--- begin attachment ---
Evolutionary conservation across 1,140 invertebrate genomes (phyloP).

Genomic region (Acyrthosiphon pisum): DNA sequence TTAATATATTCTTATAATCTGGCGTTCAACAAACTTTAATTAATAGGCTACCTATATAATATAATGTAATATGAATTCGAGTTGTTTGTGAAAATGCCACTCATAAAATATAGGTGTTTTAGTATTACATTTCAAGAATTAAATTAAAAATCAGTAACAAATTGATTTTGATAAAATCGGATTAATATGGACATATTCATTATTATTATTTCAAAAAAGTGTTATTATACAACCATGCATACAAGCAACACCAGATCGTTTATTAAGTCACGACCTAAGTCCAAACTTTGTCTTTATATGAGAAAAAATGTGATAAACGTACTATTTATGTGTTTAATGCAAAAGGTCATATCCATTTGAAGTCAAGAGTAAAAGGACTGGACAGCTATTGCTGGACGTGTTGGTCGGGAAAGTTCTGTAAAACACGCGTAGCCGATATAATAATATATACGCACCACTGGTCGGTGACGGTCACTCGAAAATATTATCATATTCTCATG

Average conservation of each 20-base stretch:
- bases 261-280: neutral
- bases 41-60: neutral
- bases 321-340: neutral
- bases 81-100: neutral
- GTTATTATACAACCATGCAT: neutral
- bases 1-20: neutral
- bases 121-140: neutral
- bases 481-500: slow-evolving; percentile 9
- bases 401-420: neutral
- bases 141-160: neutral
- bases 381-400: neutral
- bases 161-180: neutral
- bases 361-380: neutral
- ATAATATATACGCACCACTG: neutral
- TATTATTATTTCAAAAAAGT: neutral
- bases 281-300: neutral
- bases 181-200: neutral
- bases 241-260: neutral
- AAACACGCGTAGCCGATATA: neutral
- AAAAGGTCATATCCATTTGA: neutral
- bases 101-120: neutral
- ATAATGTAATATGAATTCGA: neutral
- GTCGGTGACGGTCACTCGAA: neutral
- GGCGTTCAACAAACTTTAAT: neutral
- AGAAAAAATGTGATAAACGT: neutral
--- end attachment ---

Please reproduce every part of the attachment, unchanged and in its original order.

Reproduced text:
Evolutionary conservation across 1,140 invertebrate genomes (phyloP).

Genomic region (Acyrthosiphon pisum): DNA sequence TTAATATATTCTTATAATCTGGCGTTCAACAAACTTTAATTAATAGGCTACCTATATAATATAATGTAATATGAATTCGAGTTGTTTGTGAAAATGCCACTCATAAAATATAGGTGTTTTAGTATTACATTTCAAGAATTAAATTAAAAATCAGTAACAAATTGATTTTGATAAAATCGGATTAATATGGACATATTCATTATTATTATTTCAAAAAAGTGTTATTATACAACCATGCATACAAGCAACACCAGATCGTTTATTAAGTCACGACCTAAGTCCAAACTTTGTCTTTATATGAGAAAAAATGTGATAAACGTACTATTTATGTGTTTAATGCAAAAGGTCATATCCATTTGAAGTCAAGAGTAAAAGGACTGGACAGCTATTGCTGGACGTGTTGGTCGGGAAAGTTCTGTAAAACACGCGTAGCCGATATAATAATATATACGCACCACTGGTCGGTGACGGTCACTCGAAAATATTATCATATTCTCATG

Average conservation of each 20-base stretch:
- bases 261-280: neutral
- bases 41-60: neutral
- bases 321-340: neutral
- bases 81-100: neutral
- GTTATTATACAACCATGCAT: neutral
- bases 1-20: neutral
- bases 121-140: neutral
- bases 481-500: slow-evolving; percentile 9
- bases 401-420: neutral
- bases 141-160: neutral
- bases 381-400: neutral
- bases 161-180: neutral
- bases 361-380: neutral
- ATAATATATACGCACCACTG: neutral
- TATTATTATTTCAAAAAAGT: neutral
- bases 281-300: neutral
- bases 181-200: neutral
- bases 241-260: neutral
- AAACACGCGTAGCCGATATA: neutral
- AAAAGGTCATATCCATTTGA: neutral
- bases 101-120: neutral
- ATAATGTAATATGAATTCGA: neutral
- GTCGGTGACGGTCACTCGAA: neutral
- GGCGTTCAACAAACTTTAAT: neutral
- AGAAAAAATGTGATAAACGT: neutral